Then there are the people that avoid me because I remind them that life is fragile. They would rather not think about such things. Negative emotions like sadness makes them uncomfortable. They don’t know what to do when something can’t be fixed, or they are afraid that they will say something that will cause me to cry. They think that means I am upset with them. Actually, I cry all the time. I wish they knew that if something they said makes me cry that usually doesn’t mean they said the wrong thing. It just means I am crying. I am strong enough to cry in front of other people and let them see me at my most vulnerable. Yet often other people are the ones not strong enough to allow me to cry. They want me to stop so that they are more comfortable. So I just stay home and keep to myself, because that is less exhausting than having to wear a mask all the time. Plus hiding my pain for the sake of other people’s comfort feels like I am being disrespectful to the memory of my child.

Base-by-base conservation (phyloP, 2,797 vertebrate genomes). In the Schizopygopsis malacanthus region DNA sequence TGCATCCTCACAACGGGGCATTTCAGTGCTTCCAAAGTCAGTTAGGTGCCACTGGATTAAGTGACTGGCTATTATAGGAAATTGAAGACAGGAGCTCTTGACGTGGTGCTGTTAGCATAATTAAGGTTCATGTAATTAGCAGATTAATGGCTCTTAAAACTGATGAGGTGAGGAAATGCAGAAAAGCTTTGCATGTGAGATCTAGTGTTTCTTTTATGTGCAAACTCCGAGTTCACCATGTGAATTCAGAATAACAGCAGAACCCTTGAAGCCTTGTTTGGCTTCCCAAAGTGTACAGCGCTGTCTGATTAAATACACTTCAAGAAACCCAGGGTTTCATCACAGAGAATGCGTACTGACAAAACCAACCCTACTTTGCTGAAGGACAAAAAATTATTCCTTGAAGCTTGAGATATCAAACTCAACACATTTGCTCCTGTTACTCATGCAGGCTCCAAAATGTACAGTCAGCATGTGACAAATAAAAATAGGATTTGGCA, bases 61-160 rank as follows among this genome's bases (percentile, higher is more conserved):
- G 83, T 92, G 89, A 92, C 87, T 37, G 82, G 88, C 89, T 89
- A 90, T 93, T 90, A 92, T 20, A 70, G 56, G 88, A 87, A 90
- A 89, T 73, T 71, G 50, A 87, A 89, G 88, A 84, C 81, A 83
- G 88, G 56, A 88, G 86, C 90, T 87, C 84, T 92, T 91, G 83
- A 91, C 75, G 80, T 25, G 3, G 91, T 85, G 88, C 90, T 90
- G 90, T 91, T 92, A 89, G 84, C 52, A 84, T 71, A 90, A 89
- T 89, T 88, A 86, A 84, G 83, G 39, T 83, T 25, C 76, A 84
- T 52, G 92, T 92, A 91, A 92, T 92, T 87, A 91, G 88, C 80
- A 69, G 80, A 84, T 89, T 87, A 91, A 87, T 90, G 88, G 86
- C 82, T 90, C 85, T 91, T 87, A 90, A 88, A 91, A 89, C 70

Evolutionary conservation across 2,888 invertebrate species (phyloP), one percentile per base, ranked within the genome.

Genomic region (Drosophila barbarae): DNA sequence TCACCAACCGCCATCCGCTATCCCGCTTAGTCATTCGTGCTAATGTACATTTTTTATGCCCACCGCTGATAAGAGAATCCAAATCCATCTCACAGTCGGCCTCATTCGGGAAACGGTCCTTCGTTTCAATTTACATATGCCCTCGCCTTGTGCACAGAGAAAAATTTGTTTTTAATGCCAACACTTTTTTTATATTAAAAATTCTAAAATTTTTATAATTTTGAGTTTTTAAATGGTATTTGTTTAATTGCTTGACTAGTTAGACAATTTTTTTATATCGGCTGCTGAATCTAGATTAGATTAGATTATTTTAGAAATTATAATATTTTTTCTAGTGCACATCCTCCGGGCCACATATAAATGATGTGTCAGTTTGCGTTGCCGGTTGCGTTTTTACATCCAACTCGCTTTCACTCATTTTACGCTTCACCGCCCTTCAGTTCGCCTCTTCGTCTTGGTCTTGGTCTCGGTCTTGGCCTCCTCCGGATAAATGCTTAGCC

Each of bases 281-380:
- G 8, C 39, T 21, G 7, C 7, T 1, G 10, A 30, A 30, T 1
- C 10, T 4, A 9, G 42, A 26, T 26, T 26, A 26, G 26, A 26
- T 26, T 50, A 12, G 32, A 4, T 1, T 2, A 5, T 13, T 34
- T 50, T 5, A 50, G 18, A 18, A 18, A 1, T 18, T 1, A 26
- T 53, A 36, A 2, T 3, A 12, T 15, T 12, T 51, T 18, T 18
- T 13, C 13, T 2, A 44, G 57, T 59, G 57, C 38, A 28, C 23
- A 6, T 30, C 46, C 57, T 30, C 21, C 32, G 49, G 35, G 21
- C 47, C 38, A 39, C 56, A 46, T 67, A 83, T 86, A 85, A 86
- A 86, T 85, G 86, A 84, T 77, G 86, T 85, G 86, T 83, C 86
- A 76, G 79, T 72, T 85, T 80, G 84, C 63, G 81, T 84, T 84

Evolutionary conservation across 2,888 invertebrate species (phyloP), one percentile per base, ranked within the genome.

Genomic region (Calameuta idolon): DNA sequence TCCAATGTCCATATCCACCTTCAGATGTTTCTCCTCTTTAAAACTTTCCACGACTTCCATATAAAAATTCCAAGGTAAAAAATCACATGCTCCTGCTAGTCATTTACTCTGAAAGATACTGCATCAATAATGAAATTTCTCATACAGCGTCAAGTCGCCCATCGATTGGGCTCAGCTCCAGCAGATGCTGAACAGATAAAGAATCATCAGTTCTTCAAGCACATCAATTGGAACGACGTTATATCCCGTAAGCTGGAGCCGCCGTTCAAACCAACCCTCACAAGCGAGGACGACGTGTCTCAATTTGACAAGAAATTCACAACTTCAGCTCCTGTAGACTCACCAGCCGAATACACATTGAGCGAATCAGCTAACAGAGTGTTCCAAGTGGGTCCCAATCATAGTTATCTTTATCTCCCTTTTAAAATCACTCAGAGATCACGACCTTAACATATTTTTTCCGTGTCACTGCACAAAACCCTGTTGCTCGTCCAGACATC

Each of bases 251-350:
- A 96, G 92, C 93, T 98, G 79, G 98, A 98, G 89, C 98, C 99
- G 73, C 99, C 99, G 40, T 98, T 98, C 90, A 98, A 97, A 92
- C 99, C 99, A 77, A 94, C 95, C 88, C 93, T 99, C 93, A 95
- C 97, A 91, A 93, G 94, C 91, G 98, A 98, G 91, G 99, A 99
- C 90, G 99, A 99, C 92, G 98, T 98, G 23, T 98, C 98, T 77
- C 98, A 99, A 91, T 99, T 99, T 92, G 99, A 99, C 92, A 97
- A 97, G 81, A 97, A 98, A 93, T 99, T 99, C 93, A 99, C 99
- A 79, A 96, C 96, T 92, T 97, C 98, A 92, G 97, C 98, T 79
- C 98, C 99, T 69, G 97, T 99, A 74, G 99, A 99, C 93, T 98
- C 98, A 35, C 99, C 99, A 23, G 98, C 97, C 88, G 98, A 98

All around me people keep going about their day-to-day lives, and for them everything is the same. The world keeps turning and I am expected to be a part of it even though, for me, everything is different. In the most difficult moments I wonder~ how can I go on if my child is gone? Why would I want to? And then I remember the faces of the people in my life, the people that I love. I remember that they love me back, and that helps ease the sting a little bit.

When the sadness hits I need to know that my child is remembered. That they mattered. That their time on this earth made a difference. I want to know that I am not the only one who misses them, the only one who hurts. I want to hear about the moments that they thought of my child and recalled something they said. It makes me smile to know they stopped by the memorial garden and said a prayer. I also need them to listen when I talk about my child. Talking about my baby is so healing and comforting. My child may have been older, but they will always be my ”baby”, and I will never stop needing to share the same memories. Over. And over. And over.